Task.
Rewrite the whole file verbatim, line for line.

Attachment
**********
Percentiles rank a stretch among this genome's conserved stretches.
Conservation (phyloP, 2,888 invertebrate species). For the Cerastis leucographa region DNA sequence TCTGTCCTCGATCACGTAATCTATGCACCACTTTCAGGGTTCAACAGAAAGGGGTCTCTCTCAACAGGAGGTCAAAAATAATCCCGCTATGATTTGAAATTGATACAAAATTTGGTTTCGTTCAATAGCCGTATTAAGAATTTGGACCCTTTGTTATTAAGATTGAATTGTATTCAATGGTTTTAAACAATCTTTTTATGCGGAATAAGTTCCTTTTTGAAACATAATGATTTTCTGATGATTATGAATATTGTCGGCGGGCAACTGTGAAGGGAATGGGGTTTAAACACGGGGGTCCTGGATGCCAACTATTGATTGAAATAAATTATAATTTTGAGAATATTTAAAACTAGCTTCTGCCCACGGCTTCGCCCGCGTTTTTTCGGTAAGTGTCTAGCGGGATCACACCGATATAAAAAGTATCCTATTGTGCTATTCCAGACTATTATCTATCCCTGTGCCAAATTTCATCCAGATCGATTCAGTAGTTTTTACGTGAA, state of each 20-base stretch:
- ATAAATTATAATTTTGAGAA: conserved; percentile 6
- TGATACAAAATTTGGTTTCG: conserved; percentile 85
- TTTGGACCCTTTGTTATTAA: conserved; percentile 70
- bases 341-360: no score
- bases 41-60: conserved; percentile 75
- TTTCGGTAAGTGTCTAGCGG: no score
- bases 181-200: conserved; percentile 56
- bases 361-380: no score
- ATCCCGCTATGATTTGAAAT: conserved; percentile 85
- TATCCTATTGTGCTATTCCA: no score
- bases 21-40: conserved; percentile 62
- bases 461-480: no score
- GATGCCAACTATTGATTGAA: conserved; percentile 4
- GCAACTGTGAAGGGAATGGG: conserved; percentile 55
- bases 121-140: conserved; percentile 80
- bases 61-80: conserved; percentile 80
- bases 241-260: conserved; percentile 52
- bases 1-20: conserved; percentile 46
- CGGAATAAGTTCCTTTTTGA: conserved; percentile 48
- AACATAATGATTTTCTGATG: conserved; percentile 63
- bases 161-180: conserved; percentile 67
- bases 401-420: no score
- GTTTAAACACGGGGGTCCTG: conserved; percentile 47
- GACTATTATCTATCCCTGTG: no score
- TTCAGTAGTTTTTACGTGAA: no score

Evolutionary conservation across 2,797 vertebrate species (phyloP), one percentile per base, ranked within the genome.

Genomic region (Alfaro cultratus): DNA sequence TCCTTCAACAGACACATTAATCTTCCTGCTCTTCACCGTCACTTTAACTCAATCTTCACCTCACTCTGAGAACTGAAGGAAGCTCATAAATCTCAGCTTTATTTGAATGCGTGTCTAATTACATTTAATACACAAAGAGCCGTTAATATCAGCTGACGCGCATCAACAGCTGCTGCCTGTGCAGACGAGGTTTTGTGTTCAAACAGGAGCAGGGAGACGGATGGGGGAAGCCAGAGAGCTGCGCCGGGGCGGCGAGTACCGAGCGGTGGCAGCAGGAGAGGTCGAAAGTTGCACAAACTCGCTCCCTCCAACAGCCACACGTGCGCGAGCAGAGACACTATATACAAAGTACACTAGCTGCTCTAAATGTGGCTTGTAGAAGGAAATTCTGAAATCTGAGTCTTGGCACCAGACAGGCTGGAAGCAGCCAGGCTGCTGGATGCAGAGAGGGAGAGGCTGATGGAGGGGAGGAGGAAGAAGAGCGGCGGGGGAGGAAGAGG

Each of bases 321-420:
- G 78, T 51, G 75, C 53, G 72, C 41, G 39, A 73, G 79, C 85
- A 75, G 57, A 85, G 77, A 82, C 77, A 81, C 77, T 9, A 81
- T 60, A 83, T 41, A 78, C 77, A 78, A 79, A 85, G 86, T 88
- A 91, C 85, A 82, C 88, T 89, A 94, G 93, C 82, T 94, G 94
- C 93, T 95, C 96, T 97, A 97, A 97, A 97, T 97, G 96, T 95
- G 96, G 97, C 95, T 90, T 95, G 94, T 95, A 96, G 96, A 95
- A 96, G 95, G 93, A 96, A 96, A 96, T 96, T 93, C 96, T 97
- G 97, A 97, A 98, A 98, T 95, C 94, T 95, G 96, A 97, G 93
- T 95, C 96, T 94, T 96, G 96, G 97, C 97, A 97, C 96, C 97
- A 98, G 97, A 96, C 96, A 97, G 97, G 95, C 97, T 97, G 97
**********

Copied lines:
Percentiles rank a stretch among this genome's conserved stretches.
Conservation (phyloP, 2,888 invertebrate species). For the Cerastis leucographa region DNA sequence TCTGTCCTCGATCACGTAATCTATGCACCACTTTCAGGGTTCAACAGAAAGGGGTCTCTCTCAACAGGAGGTCAAAAATAATCCCGCTATGATTTGAAATTGATACAAAATTTGGTTTCGTTCAATAGCCGTATTAAGAATTTGGACCCTTTGTTATTAAGATTGAATTGTATTCAATGGTTTTAAACAATCTTTTTATGCGGAATAAGTTCCTTTTTGAAACATAATGATTTTCTGATGATTATGAATATTGTCGGCGGGCAACTGTGAAGGGAATGGGGTTTAAACACGGGGGTCCTGGATGCCAACTATTGATTGAAATAAATTATAATTTTGAGAATATTTAAAACTAGCTTCTGCCCACGGCTTCGCCCGCGTTTTTTCGGTAAGTGTCTAGCGGGATCACACCGATATAAAAAGTATCCTATTGTGCTATTCCAGACTATTATCTATCCCTGTGCCAAATTTCATCCAGATCGATTCAGTAGTTTTTACGTGAA, state of each 20-base stretch:
- ATAAATTATAATTTTGAGAA: conserved; percentile 6
- TGATACAAAATTTGGTTTCG: conserved; percentile 85
- TTTGGACCCTTTGTTATTAA: conserved; percentile 70
- bases 341-360: no score
- bases 41-60: conserved; percentile 75
- TTTCGGTAAGTGTCTAGCGG: no score
- bases 181-200: conserved; percentile 56
- bases 361-380: no score
- ATCCCGCTATGATTTGAAAT: conserved; percentile 85
- TATCCTATTGTGCTATTCCA: no score
- bases 21-40: conserved; percentile 62
- bases 461-480: no score
- GATGCCAACTATTGATTGAA: conserved; percentile 4
- GCAACTGTGAAGGGAATGGG: conserved; percentile 55
- bases 121-140: conserved; percentile 80
- bases 61-80: conserved; percentile 80
- bases 241-260: conserved; percentile 52
- bases 1-20: conserved; percentile 46
- CGGAATAAGTTCCTTTTTGA: conserved; percentile 48
- AACATAATGATTTTCTGATG: conserved; percentile 63
- bases 161-180: conserved; percentile 67
- bases 401-420: no score
- GTTTAAACACGGGGGTCCTG: conserved; percentile 47
- GACTATTATCTATCCCTGTG: no score
- TTCAGTAGTTTTTACGTGAA: no score

Evolutionary conservation across 2,797 vertebrate species (phyloP), one percentile per base, ranked within the genome.

Genomic region (Alfaro cultratus): DNA sequence TCCTTCAACAGACACATTAATCTTCCTGCTCTTCACCGTCACTTTAACTCAATCTTCACCTCACTCTGAGAACTGAAGGAAGCTCATAAATCTCAGCTTTATTTGAATGCGTGTCTAATTACATTTAATACACAAAGAGCCGTTAATATCAGCTGACGCGCATCAACAGCTGCTGCCTGTGCAGACGAGGTTTTGTGTTCAAACAGGAGCAGGGAGACGGATGGGGGAAGCCAGAGAGCTGCGCCGGGGCGGCGAGTACCGAGCGGTGGCAGCAGGAGAGGTCGAAAGTTGCACAAACTCGCTCCCTCCAACAGCCACACGTGCGCGAGCAGAGACACTATATACAAAGTACACTAGCTGCTCTAAATGTGGCTTGTAGAAGGAAATTCTGAAATCTGAGTCTTGGCACCAGACAGGCTGGAAGCAGCCAGGCTGCTGGATGCAGAGAGGGAGAGGCTGATGGAGGGGAGGAGGAAGAAGAGCGGCGGGGGAGGAAGAGG

Each of bases 321-420:
- G 78, T 51, G 75, C 53, G 72, C 41, G 39, A 73, G 79, C 85
- A 75, G 57, A 85, G 77, A 82, C 77, A 81, C 77, T 9, A 81
- T 60, A 83, T 41, A 78, C 77, A 78, A 79, A 85, G 86, T 88
- A 91, C 85, A 82, C 88, T 89, A 94, G 93, C 82, T 94, G 94
- C 93, T 95, C 96, T 97, A 97, A 97, A 97, T 97, G 96, T 95
- G 96, G 97, C 95, T 90, T 95, G 94, T 95, A 96, G 96, A 95
- A 96, G 95, G 93, A 96, A 96, A 96, T 96, T 93, C 96, T 97
- G 97, A 97, A 98, A 98, T 95, C 94, T 95, G 96, A 97, G 93
- T 95, C 96, T 94, T 96, G 96, G 97, C 97, A 97, C 96, C 97
- A 98, G 97, A 96, C 96, A 97, G 97, G 95, C 97, T 97, G 97